• Will my job title be the same? 
  • Will my day-to-day work and responsibilities change?
  • Who will I report to after the transition? 
  • Will my 401K employer match be the same amount? 
  • Will my health insurance premiums increase? 
  • When will I get paid?
  • Will I need to resubmit my direct deposit information? 
  • Will I receive the same amount of PTO? 
  • Will you get a new email address?
  •  What will happen to my drive with all of my files? 
  • Will I be able to work from home?
  • Will I need to relocate?
  • When should I update my email signature?

You can probably think of a hundred more. There are many questions that employees will ask as they transition from one company to another. You likely won’t know all of them by day one, but you can put yourself in their shoes to start getting answers. Remember, employees might not find out about the acquisition until the day they are legally acquired. One thing is certain. 

Communications need to address what this M&A means for the employee. 

By the past examples that we have listed, companies, PE, and VC firms are wiser, taking into account the elements mentioned above and realizing the employee’s role. In this time of the “Great Resignation,” employees and now businesses prioritize valued workers’ needs and demands beyond compensation. As recent history shows, if an M&A cannot produce the work environment that employees want, they will move on. The economic impact of a workforce turnover can be devastating to the value of the newly created entity.

Role of IC in an M&A

As an employee, you would want answers that day, right? If they don’t get answers, this creates uncertainty and stress, leading them to leave. The only way to diminish uncertainty is to build trust in the workplace and ease tension through communication.

Internal communications must understand the timeline to be successful. They have to identify key stakeholders and audiences. A timeline of key milestones and events should be plotted out, with an accompanying development plan and core message. Lastly, channels should be established to create a feedback loop, keeping leaders informed while executing the plan.

Where do you start?

Grab a Seat at the Table

First, internal communications need a seat at the table early in this process. There is a vital need to gather components and build an internal communications plan. You will likely have to sign a non-disclosure agreement (NDA) to participate in the planning process. Signing an NDA means you will keep all information confidential and won’t discuss any information with anyone outside of the M&A group. 

If you haven’t already, come to the table with ideas to establish trust with leaders. Advocate for the acquired employee voice and consult leaders regarding the best actions to bring new employees into the company.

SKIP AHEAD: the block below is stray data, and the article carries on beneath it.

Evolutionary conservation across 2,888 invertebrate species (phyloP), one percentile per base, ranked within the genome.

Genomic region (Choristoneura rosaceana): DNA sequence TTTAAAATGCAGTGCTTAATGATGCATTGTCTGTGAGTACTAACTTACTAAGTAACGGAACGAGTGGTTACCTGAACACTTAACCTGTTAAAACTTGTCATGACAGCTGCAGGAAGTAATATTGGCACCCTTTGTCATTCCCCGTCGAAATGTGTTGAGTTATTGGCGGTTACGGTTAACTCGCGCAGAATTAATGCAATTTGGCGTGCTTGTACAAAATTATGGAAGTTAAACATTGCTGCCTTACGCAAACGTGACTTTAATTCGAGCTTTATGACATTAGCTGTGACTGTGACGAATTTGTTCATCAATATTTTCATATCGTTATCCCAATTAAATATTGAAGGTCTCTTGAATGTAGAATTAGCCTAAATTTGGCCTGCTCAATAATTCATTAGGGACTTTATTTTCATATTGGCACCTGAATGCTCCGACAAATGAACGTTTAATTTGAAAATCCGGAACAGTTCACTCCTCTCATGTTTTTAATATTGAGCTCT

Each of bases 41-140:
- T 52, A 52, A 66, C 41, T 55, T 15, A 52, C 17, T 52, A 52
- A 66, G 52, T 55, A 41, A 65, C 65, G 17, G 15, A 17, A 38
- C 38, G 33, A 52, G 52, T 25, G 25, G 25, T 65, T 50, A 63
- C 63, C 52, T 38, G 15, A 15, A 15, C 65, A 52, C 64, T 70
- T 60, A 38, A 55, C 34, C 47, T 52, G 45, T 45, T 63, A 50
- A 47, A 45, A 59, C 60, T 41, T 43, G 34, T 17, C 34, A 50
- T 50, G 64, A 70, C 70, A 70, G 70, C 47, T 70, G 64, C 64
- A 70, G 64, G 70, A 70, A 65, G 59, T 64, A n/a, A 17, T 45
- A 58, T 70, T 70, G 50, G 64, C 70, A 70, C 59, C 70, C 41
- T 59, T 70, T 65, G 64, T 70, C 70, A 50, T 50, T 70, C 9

This motion is an excellent opportunity to partner with your HR, and IT friends working on this M&A. Many of the questions you will get from new employees will be related to HR and IT, so ask them questions. 

Create a Communications Plan

The communications plan is a step-by-step guide on how the entire communications process will play out over weeks or months. This plan outlines every possible step to ensure employees are brought methodically and thoughtfully into a company. Think of it as a detailed blueprint that includes the timeline, key stakeholders and audiences, milestones and events, and core message and channels. 

The timeline should include all communications and events needed before, during, and after acquisition day. Here are messages, meetings, and announcements that might be useful for building your communications plan:

  • Celebration announcing the M&A
  • Initial welcome and what to expect over the next few weeks
  • Information for people leaders, next steps, and what to expect
  • HR and Total Rewards (401K, medical, and other benefits) meetings
  • Training and learning opportunities 
  • Pay schedules, how to submit PTO and timesheets
  • Temperature check (collect feedback)
  • ERGs and social responsibility programs
  • Regular Updates/News

All communications are opportunities to bring newly acquired employees into the company culture and directly impact their trust in leaders and whether or not they stay. 

As noted in the into, this is a crucial driver of success. Communication is not a one-time thing, and you should plan multiple communications across channels (discussed below) each week. Frequent and proactive communications will increase retention if done correctly.

Remember, you need to bring two employee groups together to a shared and unified vision. Keep your current employees in the loop. This action seems obvious, but it can get lost in the shuffle. Build communications to your current employees into the communications plan. Your current employees should not be the last to know about the acquisition. Celebrate this acquisition with them and keep them updated regularly on how the acquisition is progressing. When will you bring both employee groups together to align on what’s ahead and create one cohesive company?